author: Liz Hodes
date: 2010-10-11 14:05:18+00:00
title: Discussing the Present and Future of Open Video
Video is changing as more and more people have the ability to be creators. This provides unlimited potential for new ideas and methods in video, a prospect that is exciting to me as someone who works daily in the fields of old and new media.
Last weekend the Open Video Conference hosted by FIT brought together an eclectic and inspiring group of leaders from the fields of business, activism, education, and art to talk about the present and future of online video. The conference’s topics ranged from the latest technological advances with html5 (new tech that’s helping creators re-imagine media for computers and mobile phones), the past year’s video memes and what made them so incredibly popular, to new open source tools in education, and the impact and security issues associated with the growing ubiquity of cameras and human rights video. The 2nd day of the Conference focused on the latter two topics, tools for education and human rights video, and it was this day of the program that interested me particularly given the focus of Dd’s programs on new media literacy, and the production of our online interactive TV series DdTv.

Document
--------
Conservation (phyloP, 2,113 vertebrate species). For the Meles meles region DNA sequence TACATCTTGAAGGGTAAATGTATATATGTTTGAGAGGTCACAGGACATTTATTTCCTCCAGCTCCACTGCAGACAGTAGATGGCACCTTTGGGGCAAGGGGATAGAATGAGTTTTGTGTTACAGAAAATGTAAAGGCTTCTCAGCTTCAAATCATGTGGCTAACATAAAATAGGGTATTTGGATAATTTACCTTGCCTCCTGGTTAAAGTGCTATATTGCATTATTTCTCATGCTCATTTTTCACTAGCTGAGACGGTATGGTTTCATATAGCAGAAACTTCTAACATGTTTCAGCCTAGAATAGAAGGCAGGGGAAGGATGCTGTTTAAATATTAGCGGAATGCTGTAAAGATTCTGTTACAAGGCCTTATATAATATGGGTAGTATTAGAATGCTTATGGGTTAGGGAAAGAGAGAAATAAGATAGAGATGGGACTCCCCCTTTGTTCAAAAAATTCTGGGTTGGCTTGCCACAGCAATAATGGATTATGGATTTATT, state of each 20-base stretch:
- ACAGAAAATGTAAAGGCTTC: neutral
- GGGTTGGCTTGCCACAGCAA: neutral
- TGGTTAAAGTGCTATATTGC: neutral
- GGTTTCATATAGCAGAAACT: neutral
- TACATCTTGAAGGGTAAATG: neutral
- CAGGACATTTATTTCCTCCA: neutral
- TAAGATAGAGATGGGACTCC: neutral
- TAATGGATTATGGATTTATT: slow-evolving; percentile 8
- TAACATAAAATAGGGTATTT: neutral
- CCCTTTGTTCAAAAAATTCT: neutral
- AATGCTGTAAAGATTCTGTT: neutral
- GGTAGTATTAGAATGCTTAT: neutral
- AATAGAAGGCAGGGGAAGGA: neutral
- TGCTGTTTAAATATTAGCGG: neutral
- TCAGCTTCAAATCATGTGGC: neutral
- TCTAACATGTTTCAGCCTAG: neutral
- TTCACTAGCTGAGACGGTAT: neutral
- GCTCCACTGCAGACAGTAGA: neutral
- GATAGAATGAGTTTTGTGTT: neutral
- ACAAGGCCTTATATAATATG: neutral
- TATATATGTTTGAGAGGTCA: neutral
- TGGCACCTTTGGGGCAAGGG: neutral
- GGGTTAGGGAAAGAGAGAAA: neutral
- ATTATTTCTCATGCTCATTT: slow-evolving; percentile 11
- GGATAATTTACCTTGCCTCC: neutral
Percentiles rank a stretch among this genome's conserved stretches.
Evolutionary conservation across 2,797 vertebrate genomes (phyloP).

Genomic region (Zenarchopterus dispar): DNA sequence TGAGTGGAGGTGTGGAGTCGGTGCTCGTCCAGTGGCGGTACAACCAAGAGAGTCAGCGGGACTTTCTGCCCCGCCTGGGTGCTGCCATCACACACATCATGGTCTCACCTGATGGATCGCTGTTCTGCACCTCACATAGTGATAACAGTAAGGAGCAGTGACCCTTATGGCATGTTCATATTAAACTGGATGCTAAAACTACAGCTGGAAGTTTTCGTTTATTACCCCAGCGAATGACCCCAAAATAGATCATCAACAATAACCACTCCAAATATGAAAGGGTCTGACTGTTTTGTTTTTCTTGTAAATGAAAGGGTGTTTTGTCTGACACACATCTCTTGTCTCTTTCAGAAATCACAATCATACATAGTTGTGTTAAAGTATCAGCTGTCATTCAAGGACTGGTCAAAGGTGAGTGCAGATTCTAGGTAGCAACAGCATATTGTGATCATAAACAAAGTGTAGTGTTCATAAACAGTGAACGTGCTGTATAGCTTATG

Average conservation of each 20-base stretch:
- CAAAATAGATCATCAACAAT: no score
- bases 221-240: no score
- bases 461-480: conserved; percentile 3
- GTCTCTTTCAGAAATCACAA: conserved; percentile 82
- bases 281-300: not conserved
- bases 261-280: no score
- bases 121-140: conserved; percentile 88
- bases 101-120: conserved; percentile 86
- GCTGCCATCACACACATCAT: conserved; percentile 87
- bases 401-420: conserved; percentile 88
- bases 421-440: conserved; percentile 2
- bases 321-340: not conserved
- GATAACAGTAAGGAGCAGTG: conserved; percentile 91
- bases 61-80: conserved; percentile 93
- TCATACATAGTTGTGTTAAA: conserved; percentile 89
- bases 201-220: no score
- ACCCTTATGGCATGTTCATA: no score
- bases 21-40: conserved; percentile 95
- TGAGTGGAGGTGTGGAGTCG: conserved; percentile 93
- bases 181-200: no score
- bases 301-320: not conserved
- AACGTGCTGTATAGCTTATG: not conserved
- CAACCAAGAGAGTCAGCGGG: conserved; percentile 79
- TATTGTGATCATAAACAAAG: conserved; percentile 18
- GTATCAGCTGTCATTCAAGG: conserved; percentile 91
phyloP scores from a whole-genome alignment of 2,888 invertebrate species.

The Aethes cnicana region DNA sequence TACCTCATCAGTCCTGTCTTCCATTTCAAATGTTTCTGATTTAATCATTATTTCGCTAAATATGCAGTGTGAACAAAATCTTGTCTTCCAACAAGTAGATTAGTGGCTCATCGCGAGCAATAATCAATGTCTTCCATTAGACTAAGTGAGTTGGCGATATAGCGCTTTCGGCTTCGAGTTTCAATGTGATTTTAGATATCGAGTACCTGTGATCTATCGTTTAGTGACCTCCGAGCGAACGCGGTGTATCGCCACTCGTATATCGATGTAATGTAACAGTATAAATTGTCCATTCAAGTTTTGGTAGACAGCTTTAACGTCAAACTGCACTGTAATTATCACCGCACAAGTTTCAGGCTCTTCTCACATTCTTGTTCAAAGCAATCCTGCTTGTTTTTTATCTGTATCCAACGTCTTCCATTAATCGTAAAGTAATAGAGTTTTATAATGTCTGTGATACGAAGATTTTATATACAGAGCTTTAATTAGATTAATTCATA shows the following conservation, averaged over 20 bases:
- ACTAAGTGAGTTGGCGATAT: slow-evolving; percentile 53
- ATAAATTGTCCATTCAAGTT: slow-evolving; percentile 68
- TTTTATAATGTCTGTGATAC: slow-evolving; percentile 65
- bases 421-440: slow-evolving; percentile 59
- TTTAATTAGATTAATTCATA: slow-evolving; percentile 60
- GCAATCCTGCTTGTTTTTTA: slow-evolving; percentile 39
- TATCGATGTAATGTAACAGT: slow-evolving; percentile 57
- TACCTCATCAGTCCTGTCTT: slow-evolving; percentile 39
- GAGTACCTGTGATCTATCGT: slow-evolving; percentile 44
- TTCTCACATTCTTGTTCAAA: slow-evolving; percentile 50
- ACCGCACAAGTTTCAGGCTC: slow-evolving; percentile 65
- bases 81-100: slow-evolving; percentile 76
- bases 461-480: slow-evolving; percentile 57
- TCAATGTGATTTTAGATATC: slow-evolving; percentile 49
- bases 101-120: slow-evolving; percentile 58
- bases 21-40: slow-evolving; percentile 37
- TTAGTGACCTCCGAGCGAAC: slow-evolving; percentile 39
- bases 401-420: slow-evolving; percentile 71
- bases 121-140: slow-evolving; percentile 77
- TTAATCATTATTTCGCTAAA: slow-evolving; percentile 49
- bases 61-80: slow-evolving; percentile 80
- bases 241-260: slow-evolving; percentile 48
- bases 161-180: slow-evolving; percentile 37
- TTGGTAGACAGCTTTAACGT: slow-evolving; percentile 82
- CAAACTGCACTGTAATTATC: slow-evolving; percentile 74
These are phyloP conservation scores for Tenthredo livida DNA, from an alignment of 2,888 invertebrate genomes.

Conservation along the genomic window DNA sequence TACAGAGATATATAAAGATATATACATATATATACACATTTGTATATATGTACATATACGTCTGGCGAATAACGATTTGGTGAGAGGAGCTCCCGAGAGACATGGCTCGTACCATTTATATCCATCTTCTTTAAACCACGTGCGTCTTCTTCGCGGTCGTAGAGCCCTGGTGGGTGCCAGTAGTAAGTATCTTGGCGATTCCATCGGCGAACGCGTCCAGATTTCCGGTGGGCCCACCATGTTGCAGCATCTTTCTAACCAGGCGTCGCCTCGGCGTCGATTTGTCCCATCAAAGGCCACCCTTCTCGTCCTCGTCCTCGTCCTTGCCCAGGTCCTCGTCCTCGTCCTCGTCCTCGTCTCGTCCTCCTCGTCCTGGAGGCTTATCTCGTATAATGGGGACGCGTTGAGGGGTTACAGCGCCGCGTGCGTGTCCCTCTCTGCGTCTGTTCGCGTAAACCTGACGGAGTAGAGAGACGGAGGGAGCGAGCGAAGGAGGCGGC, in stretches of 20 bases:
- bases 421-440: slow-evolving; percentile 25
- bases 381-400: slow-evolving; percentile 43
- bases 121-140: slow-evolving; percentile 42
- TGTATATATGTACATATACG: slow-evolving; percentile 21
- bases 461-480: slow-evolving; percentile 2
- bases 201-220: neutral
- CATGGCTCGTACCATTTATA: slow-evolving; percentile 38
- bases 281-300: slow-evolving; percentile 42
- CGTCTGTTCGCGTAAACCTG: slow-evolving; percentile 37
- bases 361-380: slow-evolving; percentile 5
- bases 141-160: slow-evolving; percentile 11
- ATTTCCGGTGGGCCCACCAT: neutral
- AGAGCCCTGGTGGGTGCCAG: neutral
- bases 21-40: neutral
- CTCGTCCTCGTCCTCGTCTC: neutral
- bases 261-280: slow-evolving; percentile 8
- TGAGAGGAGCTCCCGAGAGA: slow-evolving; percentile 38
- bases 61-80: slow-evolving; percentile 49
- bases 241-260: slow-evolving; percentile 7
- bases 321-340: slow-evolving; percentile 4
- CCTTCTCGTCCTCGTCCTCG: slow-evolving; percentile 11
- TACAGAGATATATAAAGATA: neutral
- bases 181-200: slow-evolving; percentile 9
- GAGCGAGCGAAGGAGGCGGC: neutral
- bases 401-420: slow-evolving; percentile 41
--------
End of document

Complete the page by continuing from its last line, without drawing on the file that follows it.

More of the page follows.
The day’s opening keynote by Mike Wesch, a cultural anthropologist, was an inspiring way to start the day, a magnetic speaker, Wesch spoke about the exchange between teacher and classroom, and how video and the internet can change a classroom from a lecture-based atmosphere into an exchange of ideas, a means of engaging students in ways not done in the past. He closed by saying that "the best teachers are the ones who learn along with their students", and I couldn’t agree more, especially as we continue to develop our Project Einstein curriculum, using photography, video and mapping to create conversation and collaboration in the classroom and online. The panel on education provided further inspiration, including the introduction of some new open source platforms being developed which integrate video archives in the classroom. Open Vault – WGBH’s media library and archives – enables students to search the thousands of archived video, cut out specific clips from this video and annotate these clips. Mediathread from Columbia’s Center for New Media Teaching and Learning, using Open Vault, takes it a step further, enabling students to create project pages using this archived video while also bringing in a discussion board, a newsfeed showing updates to these pages, and the ability to bring in material from Youtube and Flickr. What an amazing way to revisit historical records while also re-inventing them. It’s great to see the creation of these open source platforms, projects that could potentially be very useful as we continue to develop and launch Project Einstein in Indianapolis high schools this fall.